Album Review: Rick and the All-Star Ramblers, 'Taryn Noelle Swings' | Album Review | Seven Days | Vermont's Independent Voice

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Album Review: Rick and the All-Star Ramblers, 'Taryn Noelle Swings' 

Published July 4, 2018 at 10:00 a.m. | Updated October 29, 2019 at 4:20 p.m.

click to enlarge Rick and the All-Star Ramblers, Taryn Noelle Swings
  • Rick and the All-Star Ramblers, Taryn Noelle Swings

(Airflyte Records, CD)

With a 55-year career as a performer, Burlington-based Rick Norcross has played under the spotlights from Stowe to London, hung with Paul Simon, popped up on the Travel Channel and even been the subject of a biography. On his band's latest release, however, he puts vocalist Taryn Noelle's name on the marquee. Taryn Noelle Swings features 11 tracks of Noelle's classic, beautiful vocal performances as she takes the band's reins.

This sort-of "best of" album kicks off fittingly with "The Best Things in Life," a song from the 1927 Broadway show Good News. (It was popularized for a new generation when rogue prairie dogs sang the song while robbing the set of "The Muppet Show.") Behind a gorgeous fiddle- and piano-heavy arrangement, Noelle's voice shines like the moonbeams she sings about.

The album rolls seamlessly into "Right or Wrong," a '30s jazz standard that the band infuses with its signature swing, adding a thrilling instrumental duel in the middle. Doug Reid leads off with a lilting fiddle solo, soon followed by lead guitarist Dono Shabner, before multi-instrumentalist Charlie MacFadyen enters the fray, each player essentially taking a quick bow. Noelle's timeless voice and the band's classic Western swing style lend this album a lovely sense of nostalgia. When they take on Patsy Cline's "Back in Baby's Arms" and Ricky Nelson's "There'll Never Be Anyone Else But You," the authenticity of the playing captures the magic of the original compositions even though the arrangements are new.

Norcross is known in the folk and Western swing genres for his songwriting. Only two of his compositions appear on this record — "Take Your Time" and "You're Gonna Get Hurt" — but his distinctive wit and oddball humor come through as he duets with Noelle. It might be a little odd to go from a tune with a lyric like "It'll be the hurt-iest hurt that you ever had" to a song like Waylon Jennings' heartbroken "Wurlitzer Prize." But the band's charm and expertise carry them over any bumps in the road.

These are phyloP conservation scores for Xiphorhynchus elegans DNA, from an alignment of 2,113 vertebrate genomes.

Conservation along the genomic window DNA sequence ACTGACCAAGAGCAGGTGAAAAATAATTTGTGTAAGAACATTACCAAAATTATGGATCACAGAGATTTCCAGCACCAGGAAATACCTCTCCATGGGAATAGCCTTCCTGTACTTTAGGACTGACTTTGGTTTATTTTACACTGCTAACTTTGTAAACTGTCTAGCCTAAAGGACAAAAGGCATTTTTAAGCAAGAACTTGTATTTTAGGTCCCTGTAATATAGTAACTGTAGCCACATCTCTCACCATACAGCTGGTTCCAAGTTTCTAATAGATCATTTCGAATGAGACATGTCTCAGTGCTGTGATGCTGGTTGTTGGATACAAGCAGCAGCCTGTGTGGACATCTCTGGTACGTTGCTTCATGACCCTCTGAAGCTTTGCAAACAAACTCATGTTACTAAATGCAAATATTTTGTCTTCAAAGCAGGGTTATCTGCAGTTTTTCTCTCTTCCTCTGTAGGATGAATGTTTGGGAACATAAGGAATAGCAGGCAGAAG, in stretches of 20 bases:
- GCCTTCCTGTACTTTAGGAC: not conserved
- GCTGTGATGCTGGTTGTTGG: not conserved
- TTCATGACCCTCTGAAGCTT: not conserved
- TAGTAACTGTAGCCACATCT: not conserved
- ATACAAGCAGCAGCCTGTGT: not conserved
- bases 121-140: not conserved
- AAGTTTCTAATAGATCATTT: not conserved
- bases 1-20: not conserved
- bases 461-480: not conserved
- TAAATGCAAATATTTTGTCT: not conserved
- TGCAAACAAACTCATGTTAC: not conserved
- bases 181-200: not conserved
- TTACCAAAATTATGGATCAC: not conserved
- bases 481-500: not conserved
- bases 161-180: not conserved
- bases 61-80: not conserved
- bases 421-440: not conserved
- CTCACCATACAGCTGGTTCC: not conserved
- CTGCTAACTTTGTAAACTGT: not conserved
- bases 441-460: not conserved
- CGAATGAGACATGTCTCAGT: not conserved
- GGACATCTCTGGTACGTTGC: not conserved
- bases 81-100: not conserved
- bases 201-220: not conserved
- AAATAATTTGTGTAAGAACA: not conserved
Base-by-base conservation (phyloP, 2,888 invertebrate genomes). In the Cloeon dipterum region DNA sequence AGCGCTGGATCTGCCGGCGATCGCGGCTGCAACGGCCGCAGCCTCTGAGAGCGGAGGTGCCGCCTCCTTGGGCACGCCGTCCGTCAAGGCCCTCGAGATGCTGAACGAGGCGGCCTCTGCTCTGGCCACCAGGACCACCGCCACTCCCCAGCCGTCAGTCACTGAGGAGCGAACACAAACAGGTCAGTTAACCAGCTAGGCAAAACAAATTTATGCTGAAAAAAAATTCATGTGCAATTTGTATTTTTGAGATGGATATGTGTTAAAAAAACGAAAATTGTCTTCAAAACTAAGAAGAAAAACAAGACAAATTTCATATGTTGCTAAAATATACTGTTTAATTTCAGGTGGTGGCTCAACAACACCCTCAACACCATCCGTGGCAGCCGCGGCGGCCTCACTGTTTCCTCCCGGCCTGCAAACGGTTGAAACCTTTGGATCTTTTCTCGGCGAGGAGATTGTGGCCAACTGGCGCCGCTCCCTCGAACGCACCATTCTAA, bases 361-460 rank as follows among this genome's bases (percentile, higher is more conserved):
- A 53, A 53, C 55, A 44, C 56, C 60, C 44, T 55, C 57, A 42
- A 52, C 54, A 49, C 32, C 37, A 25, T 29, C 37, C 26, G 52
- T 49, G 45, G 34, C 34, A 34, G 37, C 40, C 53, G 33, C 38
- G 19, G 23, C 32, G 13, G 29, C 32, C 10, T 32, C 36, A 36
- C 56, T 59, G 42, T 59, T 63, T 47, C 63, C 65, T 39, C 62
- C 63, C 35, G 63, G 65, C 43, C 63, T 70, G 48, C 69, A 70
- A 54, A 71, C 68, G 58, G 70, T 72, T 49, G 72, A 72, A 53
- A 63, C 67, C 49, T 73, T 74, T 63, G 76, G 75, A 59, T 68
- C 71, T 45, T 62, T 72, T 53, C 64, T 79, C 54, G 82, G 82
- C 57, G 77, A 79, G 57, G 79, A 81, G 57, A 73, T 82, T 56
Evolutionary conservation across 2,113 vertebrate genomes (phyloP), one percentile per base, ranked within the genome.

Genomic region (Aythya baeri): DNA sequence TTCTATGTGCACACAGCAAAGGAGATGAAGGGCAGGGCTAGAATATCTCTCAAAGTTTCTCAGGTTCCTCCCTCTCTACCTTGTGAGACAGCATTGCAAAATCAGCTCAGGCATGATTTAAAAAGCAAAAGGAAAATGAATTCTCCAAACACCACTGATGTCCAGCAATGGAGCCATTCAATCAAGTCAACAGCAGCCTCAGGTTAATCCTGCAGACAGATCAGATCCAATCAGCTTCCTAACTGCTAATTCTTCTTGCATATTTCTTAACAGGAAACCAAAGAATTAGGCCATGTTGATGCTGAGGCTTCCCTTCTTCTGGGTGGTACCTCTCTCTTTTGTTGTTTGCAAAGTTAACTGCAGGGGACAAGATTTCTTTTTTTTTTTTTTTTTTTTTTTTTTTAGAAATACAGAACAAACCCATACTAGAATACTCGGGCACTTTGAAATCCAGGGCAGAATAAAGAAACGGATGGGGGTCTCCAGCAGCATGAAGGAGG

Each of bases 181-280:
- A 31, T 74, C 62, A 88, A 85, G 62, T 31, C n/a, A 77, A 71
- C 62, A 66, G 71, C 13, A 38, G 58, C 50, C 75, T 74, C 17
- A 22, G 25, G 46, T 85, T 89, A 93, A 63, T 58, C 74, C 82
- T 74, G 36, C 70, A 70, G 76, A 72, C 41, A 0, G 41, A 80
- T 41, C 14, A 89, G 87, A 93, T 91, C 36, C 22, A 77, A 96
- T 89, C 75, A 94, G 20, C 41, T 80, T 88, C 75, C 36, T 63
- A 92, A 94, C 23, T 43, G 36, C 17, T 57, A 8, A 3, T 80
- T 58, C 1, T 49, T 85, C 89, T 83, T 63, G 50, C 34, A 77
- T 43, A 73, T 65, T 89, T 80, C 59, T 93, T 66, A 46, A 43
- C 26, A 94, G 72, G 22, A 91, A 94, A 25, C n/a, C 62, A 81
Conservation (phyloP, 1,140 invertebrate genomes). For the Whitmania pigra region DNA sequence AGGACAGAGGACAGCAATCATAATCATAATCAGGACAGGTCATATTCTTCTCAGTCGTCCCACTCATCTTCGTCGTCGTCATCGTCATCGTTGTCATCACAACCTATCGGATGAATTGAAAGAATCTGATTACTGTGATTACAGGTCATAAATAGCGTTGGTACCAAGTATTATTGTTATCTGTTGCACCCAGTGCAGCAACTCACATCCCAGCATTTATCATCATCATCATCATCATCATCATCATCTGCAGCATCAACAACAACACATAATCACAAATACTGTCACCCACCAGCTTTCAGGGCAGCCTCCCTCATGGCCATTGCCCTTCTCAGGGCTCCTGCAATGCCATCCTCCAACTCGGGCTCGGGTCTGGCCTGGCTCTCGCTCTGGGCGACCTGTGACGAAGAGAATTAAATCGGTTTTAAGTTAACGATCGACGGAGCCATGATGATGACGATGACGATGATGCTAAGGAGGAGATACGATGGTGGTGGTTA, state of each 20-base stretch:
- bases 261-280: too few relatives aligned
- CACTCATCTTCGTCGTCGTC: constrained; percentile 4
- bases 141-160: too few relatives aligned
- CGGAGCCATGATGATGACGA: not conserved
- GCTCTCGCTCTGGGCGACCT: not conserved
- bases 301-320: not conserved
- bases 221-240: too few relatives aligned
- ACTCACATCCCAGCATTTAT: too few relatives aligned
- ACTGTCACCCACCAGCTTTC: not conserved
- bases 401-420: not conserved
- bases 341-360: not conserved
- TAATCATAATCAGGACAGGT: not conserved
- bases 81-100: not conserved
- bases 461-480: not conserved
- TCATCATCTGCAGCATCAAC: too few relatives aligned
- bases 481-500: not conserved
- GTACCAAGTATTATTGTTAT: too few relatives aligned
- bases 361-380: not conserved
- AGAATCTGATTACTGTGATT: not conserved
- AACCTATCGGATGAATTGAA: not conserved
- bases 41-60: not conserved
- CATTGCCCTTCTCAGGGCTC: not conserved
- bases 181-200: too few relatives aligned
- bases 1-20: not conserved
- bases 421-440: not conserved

Since the album is intended as a showcase of Noelle's prowess, it's fitting that the last track, "Full Moon Full of Love," is a sort of mission statement. Vermonter and Asleep at the Wheel cofounder LeRoy Preston wrote the song, and Noelle makes it her own. She and Norcross harmonize perfectly on a tune that conjures slow dancing under a starry night.

Taryn Noelle Swings marks another impressive outing for the All-Star Ramblers as well as a deserving spotlight on one of Vermont's finest vocalists.

The best way to experience the band's music is to catch it live, though some of its albums, including this one, are available at This Friday, July 6, the All-Star Ramblers will pull up to the Shelburne Museum in their green '57 Flxible Starliner bus, aka "the Pickle."

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About The Author

Chris Farnsworth

Chris Farnsworth

Music editor Chris Farnsworth has written countless albums reviews and features on Vermont's best musicians, and has seen more shows than is medically advisable. He's played in multiple bands over decades in the local scene and is a recording artist in his own right. He can often be found searching for the perfect soft pretzel or listening to a podcast about the X-Men.


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